C, A, B
If you are like me, then the one piece of riding equipment that seems to take the most abuse is eye protection, especially if you do a lot of riding with either no helmet, a half helmet, or three-quarter helmet. Scratched lenses, broken arms, stretched-out frames, and even a pair getting sucked right off my face and into oncoming traffic as I glanced over my shoulder to make sure it was clear to change lanes are all experiences I’ve dealt with when it comes to keeping my peepers protected.
With my eye protection taking such a beating from logging so many miles in the saddle and having to purchase new sunglasses every couple of months for some reason or another, I find it hard to shell out a big wad of cash for a pair of pricey shades when I know they’ll most likely be gone in short order.
With this in mind, I have been seeking out glasses that look good, provide adequate sun and road debris protection, and are easy on the wallet so I won’t feel like kicking myself if I lose them, break them, or some other unfortunate misstep occurs. In my search I came across a company called Maxx HD Sunglasses. Based out of Monument, Colorado, Maxx is a family-owned company that set its sites on providing quality eyewear for everyone from the avid golfer to fishing and motorcycling enthusiasts at an affordable price.
I recently got my hands (and eyes) on a couple of pairs of glasses/goggles from its Maxx Rider Collection and was rather impressed with the clarity, quality, and most importantly, the price. The first pair I tried was the Chaos goggles (A). Comprised of a soft-to-the-touch-yet-sturdy frame, the goggles feature dense foam padding on the inside with slotted grooves formed into the padding to aid in ventilation. Available with a variety of lenses, I went with the high definition (HD) lenses, which come in sort of an amber color. The lenses are shatterproof polycarbonate and provide 100 percent UV protection. I’m not much of a goggle guy when it comes to motorcycling; I typically prefer standard sunglasses, so these were a little uncomfortable for me. While the elastic strap helped the goggle stay secured to my head, I didn’t really like the red lines they would leave on my face. Ventilation-wise, the goggles didn’t fog up while riding, but I did notice some slight moisture build-up when stopped. What I really liked about the goggles was the HD lenses. The clarity in the HD lenses was great; they really brought life to the road and made smaller details much sharper. The frames were pretty durable and have short-hinged sides making them even more compact and less likely to break when packed into tight spaces.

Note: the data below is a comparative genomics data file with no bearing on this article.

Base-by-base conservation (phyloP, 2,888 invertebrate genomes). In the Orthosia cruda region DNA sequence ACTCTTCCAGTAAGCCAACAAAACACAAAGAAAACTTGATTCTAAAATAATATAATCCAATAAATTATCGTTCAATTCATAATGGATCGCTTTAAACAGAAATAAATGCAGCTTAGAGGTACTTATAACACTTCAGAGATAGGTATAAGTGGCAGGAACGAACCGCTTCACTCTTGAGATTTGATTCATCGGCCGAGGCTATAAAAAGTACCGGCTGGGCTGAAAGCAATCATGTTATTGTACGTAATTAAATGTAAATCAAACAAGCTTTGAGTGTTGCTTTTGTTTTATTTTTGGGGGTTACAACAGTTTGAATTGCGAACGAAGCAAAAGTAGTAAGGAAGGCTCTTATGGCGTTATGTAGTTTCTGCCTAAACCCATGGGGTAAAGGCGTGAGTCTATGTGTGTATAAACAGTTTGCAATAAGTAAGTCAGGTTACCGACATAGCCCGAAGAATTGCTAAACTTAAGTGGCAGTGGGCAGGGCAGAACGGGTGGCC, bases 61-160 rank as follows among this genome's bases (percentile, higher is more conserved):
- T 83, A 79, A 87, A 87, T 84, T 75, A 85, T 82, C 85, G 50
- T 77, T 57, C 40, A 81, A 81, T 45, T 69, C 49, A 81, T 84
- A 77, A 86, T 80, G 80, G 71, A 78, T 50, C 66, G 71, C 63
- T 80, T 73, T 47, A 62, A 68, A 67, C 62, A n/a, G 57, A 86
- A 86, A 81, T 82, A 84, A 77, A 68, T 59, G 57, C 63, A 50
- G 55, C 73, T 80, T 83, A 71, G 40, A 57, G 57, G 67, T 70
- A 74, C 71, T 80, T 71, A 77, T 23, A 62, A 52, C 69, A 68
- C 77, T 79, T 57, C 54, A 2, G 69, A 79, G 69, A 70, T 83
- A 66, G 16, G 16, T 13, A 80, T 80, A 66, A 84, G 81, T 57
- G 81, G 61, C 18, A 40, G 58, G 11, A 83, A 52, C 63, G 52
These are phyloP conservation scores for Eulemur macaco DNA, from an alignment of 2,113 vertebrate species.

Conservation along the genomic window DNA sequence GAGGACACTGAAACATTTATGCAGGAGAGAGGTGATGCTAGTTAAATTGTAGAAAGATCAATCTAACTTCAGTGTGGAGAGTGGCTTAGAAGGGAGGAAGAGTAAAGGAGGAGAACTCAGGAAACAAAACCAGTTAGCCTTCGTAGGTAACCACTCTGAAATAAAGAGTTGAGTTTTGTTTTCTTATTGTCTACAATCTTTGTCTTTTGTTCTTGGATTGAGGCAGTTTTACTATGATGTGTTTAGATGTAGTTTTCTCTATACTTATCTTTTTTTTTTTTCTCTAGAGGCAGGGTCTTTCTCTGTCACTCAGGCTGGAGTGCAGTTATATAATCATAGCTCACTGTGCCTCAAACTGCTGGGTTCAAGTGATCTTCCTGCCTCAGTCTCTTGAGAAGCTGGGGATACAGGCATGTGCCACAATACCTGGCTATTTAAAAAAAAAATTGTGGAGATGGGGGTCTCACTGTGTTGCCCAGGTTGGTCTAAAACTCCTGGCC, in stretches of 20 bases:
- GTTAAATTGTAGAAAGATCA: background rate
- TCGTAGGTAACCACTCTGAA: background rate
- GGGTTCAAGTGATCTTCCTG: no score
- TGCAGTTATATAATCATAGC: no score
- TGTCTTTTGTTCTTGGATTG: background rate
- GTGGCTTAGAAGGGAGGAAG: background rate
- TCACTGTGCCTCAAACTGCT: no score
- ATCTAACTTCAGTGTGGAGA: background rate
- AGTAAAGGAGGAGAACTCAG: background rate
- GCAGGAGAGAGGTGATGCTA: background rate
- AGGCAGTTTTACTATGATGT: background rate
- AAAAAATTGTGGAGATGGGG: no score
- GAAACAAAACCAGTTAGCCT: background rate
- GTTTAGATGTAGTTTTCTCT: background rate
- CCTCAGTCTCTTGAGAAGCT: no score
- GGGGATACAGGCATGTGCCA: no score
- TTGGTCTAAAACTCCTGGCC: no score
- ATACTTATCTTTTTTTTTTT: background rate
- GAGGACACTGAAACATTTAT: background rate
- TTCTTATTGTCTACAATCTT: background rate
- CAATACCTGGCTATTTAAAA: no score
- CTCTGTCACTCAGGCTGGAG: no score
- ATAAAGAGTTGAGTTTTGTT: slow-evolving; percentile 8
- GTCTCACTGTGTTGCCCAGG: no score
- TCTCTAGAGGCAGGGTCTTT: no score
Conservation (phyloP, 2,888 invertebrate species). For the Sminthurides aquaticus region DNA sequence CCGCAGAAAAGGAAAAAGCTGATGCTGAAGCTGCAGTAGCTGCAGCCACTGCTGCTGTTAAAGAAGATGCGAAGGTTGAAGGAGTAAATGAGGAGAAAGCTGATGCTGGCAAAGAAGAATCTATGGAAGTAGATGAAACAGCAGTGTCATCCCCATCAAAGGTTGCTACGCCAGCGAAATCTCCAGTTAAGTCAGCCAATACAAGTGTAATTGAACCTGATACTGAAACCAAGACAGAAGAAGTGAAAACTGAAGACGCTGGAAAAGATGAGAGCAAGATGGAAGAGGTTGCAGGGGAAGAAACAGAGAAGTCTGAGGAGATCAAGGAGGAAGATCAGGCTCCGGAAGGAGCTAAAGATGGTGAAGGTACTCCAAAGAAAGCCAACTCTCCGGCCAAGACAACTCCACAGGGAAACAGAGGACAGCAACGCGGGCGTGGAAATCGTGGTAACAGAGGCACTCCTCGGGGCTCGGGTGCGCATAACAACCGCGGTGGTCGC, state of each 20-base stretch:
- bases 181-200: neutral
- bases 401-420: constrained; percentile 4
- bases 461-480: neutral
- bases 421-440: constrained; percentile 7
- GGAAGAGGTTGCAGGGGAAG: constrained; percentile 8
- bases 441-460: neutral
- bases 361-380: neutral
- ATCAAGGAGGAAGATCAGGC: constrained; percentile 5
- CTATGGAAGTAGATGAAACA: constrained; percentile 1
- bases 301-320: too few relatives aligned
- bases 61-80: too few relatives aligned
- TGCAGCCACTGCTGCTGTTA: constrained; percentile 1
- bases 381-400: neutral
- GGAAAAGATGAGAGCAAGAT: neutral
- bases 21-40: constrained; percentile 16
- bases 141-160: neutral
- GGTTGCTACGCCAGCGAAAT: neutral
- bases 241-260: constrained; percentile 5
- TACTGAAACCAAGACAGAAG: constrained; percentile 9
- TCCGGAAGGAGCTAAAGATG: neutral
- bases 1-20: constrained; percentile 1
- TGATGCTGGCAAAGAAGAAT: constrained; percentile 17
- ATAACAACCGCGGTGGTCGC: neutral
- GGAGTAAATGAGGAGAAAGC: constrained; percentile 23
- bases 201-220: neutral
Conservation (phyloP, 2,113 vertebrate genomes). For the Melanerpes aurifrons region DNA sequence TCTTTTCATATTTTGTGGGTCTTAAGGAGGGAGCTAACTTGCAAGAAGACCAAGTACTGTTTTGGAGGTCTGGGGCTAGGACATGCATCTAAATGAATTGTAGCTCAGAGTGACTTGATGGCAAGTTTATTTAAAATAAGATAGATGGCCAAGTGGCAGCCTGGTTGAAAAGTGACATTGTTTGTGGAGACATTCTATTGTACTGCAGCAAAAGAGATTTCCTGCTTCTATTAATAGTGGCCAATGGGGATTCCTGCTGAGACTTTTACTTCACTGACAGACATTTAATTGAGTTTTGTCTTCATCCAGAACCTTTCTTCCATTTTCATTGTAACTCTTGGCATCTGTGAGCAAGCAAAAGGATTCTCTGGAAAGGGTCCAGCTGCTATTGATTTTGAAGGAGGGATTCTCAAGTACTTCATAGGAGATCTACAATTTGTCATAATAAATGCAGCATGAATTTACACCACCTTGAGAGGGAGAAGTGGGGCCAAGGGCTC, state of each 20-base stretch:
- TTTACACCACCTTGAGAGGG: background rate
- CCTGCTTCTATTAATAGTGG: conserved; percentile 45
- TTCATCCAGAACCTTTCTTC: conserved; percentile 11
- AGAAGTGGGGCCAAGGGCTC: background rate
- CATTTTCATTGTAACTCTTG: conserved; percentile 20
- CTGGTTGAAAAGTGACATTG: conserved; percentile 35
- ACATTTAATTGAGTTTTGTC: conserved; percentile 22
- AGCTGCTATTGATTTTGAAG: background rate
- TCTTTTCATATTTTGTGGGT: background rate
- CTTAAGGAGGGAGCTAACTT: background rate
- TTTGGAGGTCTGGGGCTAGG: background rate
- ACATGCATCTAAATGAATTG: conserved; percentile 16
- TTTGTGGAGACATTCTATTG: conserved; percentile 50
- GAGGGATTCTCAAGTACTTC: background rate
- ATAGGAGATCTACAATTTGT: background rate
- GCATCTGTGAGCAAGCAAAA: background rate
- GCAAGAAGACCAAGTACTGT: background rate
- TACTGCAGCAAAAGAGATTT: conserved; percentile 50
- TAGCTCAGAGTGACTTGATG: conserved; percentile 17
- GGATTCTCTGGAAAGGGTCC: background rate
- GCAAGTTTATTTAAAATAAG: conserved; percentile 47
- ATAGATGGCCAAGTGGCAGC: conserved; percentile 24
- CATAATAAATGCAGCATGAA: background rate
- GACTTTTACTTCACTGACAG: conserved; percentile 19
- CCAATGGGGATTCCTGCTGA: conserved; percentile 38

The next pair I tried was a pair of the Foam HD glasses (B). Once again the clarity of the HD lenses was definitely a high point. The colors were bright and glare and haze were greatly reduced. Similar to the Chaos, the Foam featured a well-constructed soft touch frame, shatterproof polycarbonate lenses and foam on the inside to help protect against wind, bugs, and road debris. While the Foams felt more comfortable on my face, I still just didn’t care for the dense foam liner. It did block everything out and added extra protection to my eyes; I just have never been a fan of dense or soft foam liners in my glasses when I ride. Even though there was adequate ventilation, I felt like that area of my face got hot and sweaty, and sometimes my eyes got dry.